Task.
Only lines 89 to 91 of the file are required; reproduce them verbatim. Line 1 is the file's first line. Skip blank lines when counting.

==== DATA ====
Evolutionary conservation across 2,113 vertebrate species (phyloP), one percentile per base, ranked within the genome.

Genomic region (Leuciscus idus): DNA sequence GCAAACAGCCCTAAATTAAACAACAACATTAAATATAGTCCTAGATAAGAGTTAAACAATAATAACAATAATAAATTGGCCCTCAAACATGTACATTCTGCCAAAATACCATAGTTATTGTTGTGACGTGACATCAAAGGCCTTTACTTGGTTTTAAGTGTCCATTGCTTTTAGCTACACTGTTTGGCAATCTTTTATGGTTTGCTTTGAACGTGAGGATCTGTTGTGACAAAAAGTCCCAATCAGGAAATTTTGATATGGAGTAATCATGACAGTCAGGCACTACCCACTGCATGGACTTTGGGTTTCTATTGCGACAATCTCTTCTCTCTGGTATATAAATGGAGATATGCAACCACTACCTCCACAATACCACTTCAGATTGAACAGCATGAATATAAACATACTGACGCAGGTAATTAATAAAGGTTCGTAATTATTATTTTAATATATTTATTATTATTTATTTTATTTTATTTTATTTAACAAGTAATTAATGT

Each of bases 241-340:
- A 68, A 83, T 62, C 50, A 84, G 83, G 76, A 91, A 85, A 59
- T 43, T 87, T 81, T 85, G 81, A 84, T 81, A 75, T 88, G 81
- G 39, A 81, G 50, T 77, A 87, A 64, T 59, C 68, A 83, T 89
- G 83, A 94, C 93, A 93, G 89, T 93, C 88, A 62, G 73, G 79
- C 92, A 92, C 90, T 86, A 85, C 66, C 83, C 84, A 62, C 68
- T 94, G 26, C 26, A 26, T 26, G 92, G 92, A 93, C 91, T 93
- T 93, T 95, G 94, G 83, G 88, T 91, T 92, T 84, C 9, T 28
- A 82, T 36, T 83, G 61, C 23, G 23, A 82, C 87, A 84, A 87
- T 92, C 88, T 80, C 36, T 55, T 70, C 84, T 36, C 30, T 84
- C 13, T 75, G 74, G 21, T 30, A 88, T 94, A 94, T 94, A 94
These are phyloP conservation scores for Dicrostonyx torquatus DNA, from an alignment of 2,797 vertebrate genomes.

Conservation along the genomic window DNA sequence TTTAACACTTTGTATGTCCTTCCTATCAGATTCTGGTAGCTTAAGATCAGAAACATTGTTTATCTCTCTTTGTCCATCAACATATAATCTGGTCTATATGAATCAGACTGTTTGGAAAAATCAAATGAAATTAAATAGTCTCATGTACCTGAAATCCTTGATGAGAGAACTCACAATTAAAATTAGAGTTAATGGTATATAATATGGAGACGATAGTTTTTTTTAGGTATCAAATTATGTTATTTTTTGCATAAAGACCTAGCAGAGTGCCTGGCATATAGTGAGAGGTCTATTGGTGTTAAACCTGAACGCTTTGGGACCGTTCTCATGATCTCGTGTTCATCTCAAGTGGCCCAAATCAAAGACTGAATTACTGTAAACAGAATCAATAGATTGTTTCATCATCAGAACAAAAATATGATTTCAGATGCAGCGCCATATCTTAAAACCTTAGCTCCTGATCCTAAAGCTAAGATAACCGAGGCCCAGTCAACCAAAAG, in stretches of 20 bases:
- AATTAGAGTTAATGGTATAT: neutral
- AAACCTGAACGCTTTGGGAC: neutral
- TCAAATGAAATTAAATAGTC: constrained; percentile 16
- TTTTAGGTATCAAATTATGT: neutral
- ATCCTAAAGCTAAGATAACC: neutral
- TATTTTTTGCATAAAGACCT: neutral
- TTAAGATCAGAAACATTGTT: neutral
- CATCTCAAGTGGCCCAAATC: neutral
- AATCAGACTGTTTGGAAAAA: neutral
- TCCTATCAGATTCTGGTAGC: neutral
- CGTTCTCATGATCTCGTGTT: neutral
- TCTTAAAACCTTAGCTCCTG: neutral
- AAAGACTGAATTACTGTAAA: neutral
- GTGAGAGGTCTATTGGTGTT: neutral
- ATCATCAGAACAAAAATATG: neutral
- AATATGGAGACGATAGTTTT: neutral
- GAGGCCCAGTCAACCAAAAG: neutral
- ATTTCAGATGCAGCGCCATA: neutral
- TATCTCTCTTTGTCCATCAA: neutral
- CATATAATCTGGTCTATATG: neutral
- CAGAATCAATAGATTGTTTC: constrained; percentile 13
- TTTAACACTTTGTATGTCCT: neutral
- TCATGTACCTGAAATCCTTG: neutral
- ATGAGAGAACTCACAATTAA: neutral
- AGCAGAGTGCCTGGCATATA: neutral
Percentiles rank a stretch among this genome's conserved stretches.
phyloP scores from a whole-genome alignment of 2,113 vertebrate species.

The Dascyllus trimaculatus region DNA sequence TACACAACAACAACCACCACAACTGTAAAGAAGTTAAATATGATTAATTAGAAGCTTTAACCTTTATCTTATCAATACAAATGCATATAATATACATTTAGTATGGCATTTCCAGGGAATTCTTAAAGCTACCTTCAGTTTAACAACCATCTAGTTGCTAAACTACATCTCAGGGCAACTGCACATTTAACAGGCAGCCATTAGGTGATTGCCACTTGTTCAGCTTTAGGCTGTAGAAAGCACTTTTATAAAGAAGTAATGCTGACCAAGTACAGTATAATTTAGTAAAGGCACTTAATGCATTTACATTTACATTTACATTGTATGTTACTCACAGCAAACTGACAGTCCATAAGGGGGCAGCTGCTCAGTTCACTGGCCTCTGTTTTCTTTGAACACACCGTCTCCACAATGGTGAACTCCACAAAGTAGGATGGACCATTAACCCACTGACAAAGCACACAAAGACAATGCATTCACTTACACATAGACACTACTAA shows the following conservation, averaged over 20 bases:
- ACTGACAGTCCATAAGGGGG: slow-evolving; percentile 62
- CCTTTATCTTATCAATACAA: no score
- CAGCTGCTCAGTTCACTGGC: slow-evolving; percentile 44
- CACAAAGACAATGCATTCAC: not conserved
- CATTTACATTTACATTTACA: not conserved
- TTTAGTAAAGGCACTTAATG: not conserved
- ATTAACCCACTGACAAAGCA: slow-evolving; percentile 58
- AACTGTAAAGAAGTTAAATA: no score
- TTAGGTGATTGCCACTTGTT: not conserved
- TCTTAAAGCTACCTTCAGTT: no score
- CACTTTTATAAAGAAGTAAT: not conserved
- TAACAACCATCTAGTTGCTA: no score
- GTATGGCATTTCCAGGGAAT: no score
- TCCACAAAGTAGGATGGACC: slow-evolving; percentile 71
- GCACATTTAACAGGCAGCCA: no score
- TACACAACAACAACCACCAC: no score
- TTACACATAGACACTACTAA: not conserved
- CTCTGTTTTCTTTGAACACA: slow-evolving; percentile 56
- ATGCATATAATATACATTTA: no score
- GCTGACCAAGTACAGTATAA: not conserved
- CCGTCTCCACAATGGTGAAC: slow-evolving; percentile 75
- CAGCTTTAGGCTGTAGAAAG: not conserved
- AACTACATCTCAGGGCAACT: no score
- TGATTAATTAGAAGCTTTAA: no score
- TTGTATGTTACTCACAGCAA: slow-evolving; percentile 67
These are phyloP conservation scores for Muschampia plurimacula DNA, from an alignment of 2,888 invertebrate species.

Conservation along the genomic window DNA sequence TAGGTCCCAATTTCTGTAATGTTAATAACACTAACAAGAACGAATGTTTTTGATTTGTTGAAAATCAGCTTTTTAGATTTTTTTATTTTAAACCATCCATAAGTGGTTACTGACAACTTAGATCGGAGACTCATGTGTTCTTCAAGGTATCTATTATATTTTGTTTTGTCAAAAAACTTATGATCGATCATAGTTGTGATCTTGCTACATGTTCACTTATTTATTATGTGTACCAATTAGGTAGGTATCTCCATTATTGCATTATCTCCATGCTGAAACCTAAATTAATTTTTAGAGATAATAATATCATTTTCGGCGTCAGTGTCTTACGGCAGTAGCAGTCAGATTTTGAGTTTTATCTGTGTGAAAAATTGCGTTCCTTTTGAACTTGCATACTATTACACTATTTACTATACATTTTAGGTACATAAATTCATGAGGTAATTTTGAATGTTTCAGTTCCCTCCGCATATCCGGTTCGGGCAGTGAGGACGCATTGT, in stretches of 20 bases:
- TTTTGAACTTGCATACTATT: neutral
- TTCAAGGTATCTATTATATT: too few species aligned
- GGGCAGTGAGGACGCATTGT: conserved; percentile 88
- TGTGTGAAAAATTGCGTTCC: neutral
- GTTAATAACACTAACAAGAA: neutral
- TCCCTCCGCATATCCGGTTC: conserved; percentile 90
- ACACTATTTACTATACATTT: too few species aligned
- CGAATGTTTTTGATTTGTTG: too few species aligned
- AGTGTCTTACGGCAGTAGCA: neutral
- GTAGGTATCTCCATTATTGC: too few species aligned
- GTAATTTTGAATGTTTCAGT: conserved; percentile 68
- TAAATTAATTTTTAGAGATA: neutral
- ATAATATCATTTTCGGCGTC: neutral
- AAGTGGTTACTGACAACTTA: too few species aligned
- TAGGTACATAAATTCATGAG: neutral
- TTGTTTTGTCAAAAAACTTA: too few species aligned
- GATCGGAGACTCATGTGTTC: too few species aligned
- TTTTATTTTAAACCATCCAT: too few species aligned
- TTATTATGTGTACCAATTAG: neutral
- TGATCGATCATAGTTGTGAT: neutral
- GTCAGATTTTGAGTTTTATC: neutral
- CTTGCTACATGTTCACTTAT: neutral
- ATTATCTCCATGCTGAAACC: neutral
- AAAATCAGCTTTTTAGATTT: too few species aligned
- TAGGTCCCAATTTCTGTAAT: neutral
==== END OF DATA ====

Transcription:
- TTATTATGTGTACCAATTAG: neutral
- TGATCGATCATAGTTGTGAT: neutral
- GTCAGATTTTGAGTTTTATC: neutral